President Carter is expected today to name John W. McGarry, a Boston lawyer and close friend of House Speaker Thomas P. (Tip) O'Neill Jr. (D-Mass.), to a seat on the Federal Election Commission.

The seat is now held by former Michigan congressman Neil Staebler, who indicated yesterday he may challenge the legality of the Carter action.

Carter initially appointed McGarry to succeed Staebler last year. But Staebler, whose term expired in April 1977, remained while Republican members of the Senate Rules Committee held up confirmation action on McGarry.

The committee eventually approved the McGarry nomination, but the Senate adjourned for the year before acting on it.

Today's action will be an "intermim appointment," made between sessions of Congress. White House officials interpret this to mean that McGarry can immediately replace Staebler and serve until the Senate acts on his permanent nomination.

White House counsel Robert Lipshutz confirmed that the McGarry appointment, first reported by the Cox newspapers, will be made today. He said the Justice Department has concluded that such an interim appointment is legal.

Staebler, however, who has remained in the $50,000-a-year post under a provision of the law that keeps an FEC member in place "until his successor has taken office as a member of the commission," said he disagrees with that legal interpretation. He said he will make a statement when the McGarry appointment becomes official.

Staebler's objections to the appointment were supported by Common Cause, the lobbying group, and by Republican National Committee Chairman Bill Brock.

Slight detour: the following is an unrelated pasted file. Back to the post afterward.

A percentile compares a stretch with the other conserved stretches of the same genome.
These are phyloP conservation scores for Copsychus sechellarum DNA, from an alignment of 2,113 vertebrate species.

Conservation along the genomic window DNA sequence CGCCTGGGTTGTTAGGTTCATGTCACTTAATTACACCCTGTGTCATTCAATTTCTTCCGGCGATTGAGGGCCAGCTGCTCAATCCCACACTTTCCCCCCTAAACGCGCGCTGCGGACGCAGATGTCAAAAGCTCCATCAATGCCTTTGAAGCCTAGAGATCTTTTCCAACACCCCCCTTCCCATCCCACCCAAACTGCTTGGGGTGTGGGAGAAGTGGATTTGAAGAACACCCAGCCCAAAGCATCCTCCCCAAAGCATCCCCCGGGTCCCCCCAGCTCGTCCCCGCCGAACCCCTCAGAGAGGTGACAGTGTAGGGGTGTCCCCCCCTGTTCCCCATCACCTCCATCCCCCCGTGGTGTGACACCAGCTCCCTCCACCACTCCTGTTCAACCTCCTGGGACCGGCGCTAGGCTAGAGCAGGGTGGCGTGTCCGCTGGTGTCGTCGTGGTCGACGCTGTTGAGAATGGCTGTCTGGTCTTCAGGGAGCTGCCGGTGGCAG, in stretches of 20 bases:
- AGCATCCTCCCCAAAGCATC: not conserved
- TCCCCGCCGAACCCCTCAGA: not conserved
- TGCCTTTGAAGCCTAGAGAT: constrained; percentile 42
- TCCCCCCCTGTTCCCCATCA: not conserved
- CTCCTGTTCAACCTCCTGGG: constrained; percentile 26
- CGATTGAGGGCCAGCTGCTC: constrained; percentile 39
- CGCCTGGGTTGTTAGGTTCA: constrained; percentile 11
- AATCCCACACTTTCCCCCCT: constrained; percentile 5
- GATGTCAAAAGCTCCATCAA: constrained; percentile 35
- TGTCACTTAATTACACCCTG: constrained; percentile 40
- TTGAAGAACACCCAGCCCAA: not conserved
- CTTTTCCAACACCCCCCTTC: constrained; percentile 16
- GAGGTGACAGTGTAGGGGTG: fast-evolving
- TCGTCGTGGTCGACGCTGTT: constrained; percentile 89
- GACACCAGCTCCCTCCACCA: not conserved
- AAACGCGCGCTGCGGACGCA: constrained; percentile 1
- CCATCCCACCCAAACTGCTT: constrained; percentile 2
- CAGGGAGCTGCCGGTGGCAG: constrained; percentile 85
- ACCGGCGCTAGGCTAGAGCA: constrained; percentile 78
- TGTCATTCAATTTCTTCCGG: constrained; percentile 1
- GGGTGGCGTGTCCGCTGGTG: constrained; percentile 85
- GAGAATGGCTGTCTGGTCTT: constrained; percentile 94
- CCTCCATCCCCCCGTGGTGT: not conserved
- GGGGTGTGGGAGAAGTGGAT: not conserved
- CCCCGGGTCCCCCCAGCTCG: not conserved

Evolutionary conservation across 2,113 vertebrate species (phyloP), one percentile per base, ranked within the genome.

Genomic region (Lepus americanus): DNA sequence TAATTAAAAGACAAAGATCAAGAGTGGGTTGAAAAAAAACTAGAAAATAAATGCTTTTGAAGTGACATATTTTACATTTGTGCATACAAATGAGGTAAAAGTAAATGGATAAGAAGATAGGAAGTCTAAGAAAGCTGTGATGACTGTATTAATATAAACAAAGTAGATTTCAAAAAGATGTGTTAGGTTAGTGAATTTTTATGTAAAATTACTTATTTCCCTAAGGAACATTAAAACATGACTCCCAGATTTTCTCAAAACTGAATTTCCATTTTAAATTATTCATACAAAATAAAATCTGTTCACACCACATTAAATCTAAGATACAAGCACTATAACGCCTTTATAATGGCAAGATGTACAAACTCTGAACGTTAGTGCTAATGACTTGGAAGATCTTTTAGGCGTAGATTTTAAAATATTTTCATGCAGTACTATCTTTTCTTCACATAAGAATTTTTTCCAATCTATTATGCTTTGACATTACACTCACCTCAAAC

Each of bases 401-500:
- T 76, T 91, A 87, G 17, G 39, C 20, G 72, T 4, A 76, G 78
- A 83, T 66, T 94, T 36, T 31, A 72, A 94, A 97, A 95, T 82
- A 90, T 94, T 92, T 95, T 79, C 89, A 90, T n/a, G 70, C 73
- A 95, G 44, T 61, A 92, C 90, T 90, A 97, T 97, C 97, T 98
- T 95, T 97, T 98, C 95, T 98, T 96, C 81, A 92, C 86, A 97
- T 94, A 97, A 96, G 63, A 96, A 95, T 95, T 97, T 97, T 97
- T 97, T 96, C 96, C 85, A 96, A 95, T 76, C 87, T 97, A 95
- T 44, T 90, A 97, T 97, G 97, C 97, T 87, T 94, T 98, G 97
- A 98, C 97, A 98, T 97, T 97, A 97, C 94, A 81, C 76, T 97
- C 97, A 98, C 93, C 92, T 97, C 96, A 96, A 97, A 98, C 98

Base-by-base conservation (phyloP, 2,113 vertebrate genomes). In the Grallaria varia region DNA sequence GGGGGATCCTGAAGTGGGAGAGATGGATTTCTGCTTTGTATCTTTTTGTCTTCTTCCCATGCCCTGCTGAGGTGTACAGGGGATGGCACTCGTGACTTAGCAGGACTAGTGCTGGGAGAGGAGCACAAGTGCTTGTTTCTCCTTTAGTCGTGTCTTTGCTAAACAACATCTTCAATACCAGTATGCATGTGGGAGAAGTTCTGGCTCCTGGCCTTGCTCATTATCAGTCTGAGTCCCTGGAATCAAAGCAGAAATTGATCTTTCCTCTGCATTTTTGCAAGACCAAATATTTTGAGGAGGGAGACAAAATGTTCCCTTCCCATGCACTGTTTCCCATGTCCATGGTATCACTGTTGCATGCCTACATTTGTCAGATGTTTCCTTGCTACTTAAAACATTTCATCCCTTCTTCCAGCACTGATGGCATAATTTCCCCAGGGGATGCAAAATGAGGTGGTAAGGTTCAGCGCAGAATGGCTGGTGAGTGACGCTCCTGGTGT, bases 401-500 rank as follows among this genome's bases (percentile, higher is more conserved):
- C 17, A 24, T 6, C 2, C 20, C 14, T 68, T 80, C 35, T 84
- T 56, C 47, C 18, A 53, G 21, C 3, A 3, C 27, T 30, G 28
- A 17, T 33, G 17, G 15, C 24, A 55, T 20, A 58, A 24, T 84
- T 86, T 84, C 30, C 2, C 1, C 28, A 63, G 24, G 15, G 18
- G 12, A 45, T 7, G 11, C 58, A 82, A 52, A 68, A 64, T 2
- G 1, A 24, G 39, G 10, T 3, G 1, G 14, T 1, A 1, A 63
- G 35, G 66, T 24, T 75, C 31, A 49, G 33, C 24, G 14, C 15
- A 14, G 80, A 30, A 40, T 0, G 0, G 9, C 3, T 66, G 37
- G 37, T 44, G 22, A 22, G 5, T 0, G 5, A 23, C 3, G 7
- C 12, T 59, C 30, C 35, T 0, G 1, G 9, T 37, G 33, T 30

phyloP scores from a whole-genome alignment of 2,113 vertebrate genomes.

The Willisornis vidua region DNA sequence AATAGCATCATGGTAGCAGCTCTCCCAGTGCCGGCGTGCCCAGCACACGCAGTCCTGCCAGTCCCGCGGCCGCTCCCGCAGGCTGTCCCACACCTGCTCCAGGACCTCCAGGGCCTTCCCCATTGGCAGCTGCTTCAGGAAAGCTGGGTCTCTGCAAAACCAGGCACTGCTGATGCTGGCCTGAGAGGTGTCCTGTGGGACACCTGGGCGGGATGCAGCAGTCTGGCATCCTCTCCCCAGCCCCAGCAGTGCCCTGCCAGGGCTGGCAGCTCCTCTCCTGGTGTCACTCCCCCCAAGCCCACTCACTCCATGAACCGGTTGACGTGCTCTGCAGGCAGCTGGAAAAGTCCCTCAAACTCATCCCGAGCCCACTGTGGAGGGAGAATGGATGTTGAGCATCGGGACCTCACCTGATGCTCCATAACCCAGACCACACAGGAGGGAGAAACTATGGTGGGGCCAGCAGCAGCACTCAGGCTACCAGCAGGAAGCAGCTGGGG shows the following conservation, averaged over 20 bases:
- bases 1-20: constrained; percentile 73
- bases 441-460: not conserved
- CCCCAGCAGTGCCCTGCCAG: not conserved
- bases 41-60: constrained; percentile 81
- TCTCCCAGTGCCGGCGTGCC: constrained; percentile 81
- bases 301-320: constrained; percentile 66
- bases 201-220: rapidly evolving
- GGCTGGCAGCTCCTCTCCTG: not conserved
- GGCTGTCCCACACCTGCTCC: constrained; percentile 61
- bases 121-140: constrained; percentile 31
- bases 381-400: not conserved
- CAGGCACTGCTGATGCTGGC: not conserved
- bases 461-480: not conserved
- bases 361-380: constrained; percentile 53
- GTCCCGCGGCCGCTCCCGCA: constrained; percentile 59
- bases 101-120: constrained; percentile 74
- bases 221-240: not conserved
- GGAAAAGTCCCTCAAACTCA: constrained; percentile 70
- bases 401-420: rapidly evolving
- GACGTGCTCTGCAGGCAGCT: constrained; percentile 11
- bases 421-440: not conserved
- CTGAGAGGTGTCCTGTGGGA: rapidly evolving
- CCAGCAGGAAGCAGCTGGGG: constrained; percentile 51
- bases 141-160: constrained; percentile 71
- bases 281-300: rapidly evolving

FEC appointments are politically sensitive because the agency administers federal election laws, including those governing campaign contributions and financial disclosure.

Brock called the McGarry appointment "a blatant payoff for Speaker O'Neill."

"John McGarry is unfit to serve even on an interim basis as a commissioner of the Federal Election Commission and his pending appointment is a deliberate circumvention of the congressional clearance, process by President Carter - a process Mr. McGarry could not satisfy or won't," he said.

Brock charged that McGarry "has failed to provide the financial disclosure necessary to satisfy the U.S. Senate."

McGarry's nomination was held up for months in the Senate Rules Committee by Republicans who questioned whether McGarry properly completed the financial disclosure form required when he became chief counsel of the House administration Committee, his present position. Sen. Mark Hatfield (R-Ore.) and others said they did not see how McGarry could be considered fit to administer the FEC's disclosure laws if his own disclosure forms were incomplete or incorrect.